The news that programmes that have benefited from £4m in funding since 2014 to counter LGBTQ+ bullying will not be continued overshadowed Department for Education efforts to mark anti-bullying week.

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The new administration has promised to undo Trump’s discriminatory policies, but activists want to see bold support for queer and trans rights

Joe Biden has promised to undo years of anti-LGBTQ+ policies by Donald Trump’s administration, but advocates and civil rights leaders are urging the president-elect to go further in expanding protections and opportunities for queer and transgender people.

Related: Trans women in Ice custody already suffered sexual harassment and abuse. Then came Covid-19

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Human Rights Watch Gay News

Human Rights Watch News

Click to expand Image Pakistani police officers gather at the district court in Peshawar following the killing of Tahir Shamim Ahmad, who was in court on charges of blasphemy, July 29, 2020. © 2020 AP Photo/Muhammad Sajjad

(New York) – Pakistani authorities should urgently and impartially investigate a surge in violent attacks on members of the Ahmadiyya religious community, Human Rights Watch, Amnesty International, and the International Commission of Jurists (ICJ) said today. The authorities should take appropriate legal action against those responsible for threats and violence against Ahmadis.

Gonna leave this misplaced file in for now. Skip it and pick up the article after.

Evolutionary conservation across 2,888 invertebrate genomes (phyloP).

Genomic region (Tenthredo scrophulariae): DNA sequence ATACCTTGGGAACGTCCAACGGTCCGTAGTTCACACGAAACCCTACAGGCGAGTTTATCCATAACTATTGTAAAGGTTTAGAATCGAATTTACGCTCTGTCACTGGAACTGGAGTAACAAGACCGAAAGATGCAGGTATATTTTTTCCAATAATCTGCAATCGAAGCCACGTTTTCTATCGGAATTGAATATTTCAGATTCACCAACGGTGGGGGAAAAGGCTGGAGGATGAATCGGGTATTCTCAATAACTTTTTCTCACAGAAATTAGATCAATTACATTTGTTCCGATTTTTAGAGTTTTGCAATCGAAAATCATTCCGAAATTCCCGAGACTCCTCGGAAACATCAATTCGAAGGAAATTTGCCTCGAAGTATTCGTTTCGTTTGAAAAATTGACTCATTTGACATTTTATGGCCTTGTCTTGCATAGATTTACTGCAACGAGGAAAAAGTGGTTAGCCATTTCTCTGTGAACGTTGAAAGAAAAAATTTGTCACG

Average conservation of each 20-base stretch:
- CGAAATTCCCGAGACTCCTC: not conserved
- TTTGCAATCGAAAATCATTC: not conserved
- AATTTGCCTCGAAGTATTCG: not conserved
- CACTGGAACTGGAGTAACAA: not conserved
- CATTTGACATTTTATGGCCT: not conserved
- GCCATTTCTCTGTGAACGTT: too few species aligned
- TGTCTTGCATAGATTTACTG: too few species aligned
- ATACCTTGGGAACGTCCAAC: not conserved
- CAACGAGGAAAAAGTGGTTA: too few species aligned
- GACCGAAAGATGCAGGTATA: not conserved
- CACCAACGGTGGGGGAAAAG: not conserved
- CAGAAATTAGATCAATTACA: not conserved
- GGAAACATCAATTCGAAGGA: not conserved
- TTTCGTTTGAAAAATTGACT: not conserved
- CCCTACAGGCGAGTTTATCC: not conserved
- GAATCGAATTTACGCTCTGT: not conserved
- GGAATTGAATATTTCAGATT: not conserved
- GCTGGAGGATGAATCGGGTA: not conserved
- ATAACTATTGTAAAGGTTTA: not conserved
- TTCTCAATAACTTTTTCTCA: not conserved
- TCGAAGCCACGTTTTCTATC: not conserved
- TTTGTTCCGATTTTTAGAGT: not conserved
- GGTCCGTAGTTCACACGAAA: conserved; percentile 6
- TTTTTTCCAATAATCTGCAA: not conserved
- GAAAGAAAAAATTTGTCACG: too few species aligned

Since July 2020, there have been at least five apparently targeted killings of members of the Ahmadiyya community. In only two of the cases have the police taken a suspect into custody. Pakistani authorities have long downplayed, and at times even encouraged, violence against Ahmadis, whose rights to freedom of religion and belief are not respected under Pakistani law.

“There are few communities in Pakistan who have suffered as much as the Ahmadis,” said Omar Waraich, head of South Asia at Amnesty International. “The recent wave of killings tragically underscores not just the seriousness of the threats they face, but also the callous indifference of the authorities, who have failed to protect the community or punish the perpetrators.”

On November 20, a teenage assailant is alleged to have fatally shot Dr. Tahir Mahmood, 31, as he answered the door of his house in Nankana Sahib district, Punjab. Mahmood’s father and two uncles were injured in the attack. The police reported that the suspect “confessed to having attacked the family over religious differences.”

Several recent attacks have occurred in the city of Peshawar, in Khyber Pakhtunkhwa province. On November 9, Mahmoob Khan, 82, was fatally shot while waiting at a bus station. On October 6, two men on a motorcycle stopped the car of Dr. Naeemuddin Khattak, 57, a professor at the Government Superior Science College, and fired five shots, killing him. His family said he had a “heated argument over a religious issue” with a colleague a day before. Jamaat-i-Ahmadiyya, a community organization, issued a statement saying Khattak had previously received threats and was targeted because of his faith.